Search This Blog

Wednesday, September 14, 2011

Guest Beth Trissel: The French Revolution

Linda Banche here. Today my guest is fellow Wild Rose Press author, Beth Trissel. Beth's newest story is Into the Lion’s Heart, a novella set in England during the French Revolution and the first story in The Wild Rose Press's Love Letters series. Here she talks about the French Revolution.

Welcome Beth!

Beth Trissel:

My fascination with the past and those who have gone before us is the ongoing inspiration behind my work. With my first English historical romance, Into the Lion’s Heart, I more deeply explored my British heritage. Set in 1789 England, the story opens with the hero, Captain Dalton Evans (fought in the American Revolution) journeying to Dover to meet the ship carrying a distant cousin, Mademoiselle Sophia Devereux, who’s fleeing the French Revolution. My research into the explosion across the English Channel in 1789 made me aware of how many French émigrés fled the country in waves the initial year of the revolution. Many were aristocrats, including the king’s own brothers, along with members of the clergy, and some of the more well-to-do commoners. Most all of the aristocrats who did not flee while they still could were guillotined during the subsequent reign of terror. I chose to set Into the Lion’s Heart during that first year while there’s a great deal erupting in France but before it gets utterly grim.

Among key events in 1789 that caused émigrés to flee France: July 17, the beginning of the Great Fear, the peasantry revolt against feudalism and a number of urban disturbances and revolts. Insurrection and the spirit of popular sovereignty spread throughout France. In rural areas, many went beyond this: some burned title-deeds and no small number of châteaux.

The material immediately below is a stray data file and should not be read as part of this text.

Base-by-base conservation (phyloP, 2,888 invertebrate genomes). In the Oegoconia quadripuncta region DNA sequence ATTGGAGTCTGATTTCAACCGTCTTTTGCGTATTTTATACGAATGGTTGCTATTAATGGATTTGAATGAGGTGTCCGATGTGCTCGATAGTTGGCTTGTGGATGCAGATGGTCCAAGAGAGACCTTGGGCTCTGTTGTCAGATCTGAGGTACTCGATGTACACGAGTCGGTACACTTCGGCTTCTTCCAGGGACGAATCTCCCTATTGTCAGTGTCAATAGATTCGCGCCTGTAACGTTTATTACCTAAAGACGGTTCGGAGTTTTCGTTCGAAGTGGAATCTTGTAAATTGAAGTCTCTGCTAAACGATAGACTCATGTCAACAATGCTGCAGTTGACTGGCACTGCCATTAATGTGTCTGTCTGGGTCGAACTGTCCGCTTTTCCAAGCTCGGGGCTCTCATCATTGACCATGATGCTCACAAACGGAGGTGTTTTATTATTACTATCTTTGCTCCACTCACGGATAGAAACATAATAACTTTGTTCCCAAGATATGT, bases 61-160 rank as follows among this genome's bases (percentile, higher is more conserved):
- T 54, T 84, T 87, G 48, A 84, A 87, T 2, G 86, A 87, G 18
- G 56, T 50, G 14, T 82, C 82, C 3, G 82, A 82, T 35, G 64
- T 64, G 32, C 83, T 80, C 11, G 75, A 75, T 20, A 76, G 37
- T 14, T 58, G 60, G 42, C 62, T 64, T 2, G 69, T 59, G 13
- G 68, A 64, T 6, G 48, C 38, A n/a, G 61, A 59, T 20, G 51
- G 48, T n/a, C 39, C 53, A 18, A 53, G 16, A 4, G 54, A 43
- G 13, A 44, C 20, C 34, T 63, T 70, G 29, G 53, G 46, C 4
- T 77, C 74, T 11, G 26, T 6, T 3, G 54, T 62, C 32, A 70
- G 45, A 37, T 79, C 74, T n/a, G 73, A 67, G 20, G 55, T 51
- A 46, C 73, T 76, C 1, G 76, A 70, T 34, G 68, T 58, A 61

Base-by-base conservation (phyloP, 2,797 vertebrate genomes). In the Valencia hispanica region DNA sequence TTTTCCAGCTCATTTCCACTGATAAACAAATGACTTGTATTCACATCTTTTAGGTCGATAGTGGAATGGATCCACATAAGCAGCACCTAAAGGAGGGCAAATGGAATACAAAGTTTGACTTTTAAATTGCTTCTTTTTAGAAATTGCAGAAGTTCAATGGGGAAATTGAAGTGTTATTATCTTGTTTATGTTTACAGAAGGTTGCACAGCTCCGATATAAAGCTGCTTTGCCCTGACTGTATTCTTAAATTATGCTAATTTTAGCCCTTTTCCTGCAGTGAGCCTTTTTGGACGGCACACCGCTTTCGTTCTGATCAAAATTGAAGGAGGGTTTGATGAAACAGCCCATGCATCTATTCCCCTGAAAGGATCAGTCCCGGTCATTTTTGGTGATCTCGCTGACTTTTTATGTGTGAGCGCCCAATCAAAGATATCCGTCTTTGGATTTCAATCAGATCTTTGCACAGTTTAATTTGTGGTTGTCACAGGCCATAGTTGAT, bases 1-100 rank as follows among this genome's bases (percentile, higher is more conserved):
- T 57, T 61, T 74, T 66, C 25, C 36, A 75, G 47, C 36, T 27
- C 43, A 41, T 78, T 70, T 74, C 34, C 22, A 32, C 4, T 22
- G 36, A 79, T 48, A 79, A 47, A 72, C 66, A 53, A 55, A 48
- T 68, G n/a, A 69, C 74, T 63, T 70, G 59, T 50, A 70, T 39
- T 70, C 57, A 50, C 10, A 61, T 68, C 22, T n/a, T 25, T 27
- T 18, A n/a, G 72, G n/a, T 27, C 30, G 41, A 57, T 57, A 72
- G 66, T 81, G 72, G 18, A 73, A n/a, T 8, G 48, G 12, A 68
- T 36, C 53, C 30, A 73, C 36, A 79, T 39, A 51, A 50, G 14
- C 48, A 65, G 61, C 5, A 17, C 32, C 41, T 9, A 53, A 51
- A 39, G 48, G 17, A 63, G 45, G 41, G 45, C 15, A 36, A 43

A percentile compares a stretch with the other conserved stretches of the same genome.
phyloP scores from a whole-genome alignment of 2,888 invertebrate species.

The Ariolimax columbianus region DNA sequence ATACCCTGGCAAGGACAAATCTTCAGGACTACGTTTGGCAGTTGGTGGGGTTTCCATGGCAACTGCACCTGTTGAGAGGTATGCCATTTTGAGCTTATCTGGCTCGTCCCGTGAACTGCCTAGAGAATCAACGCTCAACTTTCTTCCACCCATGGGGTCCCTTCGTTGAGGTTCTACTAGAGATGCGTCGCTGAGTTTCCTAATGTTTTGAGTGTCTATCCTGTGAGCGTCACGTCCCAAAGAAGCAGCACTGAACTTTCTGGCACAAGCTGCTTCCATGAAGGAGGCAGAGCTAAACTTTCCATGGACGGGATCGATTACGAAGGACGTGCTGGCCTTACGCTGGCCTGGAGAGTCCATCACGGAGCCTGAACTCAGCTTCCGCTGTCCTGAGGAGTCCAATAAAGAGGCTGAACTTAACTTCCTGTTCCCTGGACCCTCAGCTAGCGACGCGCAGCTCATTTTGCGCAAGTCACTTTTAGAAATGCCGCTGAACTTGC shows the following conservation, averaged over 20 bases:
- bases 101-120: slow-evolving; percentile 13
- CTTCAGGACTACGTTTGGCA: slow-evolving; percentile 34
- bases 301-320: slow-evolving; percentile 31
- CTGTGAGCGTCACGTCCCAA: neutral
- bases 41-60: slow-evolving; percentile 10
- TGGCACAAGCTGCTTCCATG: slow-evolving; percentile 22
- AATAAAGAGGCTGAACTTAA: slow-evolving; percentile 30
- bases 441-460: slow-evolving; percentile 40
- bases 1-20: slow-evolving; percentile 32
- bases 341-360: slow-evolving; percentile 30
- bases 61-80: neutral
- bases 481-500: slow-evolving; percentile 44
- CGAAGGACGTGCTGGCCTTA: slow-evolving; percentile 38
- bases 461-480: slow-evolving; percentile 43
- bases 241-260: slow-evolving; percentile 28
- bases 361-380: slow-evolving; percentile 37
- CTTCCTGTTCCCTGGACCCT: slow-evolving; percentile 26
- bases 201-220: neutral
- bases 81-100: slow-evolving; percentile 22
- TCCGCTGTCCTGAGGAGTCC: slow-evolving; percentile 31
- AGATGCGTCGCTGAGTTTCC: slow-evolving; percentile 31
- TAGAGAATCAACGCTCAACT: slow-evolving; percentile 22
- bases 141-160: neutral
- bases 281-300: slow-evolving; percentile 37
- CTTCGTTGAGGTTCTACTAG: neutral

And then there’s the Women's March on Versailles, one of the earliest and most significant events of the French Revolution. The march began among women in the marketplaces of Paris who, on the morning of 5 October 1789, were near rioting over the high price and scarcity of bread. Their demonstrations quickly became intertwined with the activities of revolutionaries who were seeking liberal political reforms and a constitutional monarchy for France. The market women and their various allies grew into a mob of thousands and, encouraged by revolutionary agitators, they ransacked the city armory for weapons and marched to the royal palace at Versailles. The crowd besieged the palace and in a violent confrontation successfully pressed their demands upon King Louis XVI. The next day, the crowd compelled the king, his family, and the entire French Assembly to return with them to Paris.”

King Louis XV1 and his queen Marie Antoinette never successfully escaped Paris and were later imprisoned and beheaded. From Women’s History: Reportedly planned by Marie Antoinette, the escape of the royal couple from Paris was stopped at Varennes on October 21, 1791. Imprisoned with the king, Marie Antoinette continued to plot. She hoped for foreign intervention to end the revolution and free the royal family. She urged her brother, the Holy Roman Emperor Leopold II, to intervene, and supported a declaration of war against Austria in April, 1792, which she hoped would result in the defeat of France. But it didn’t.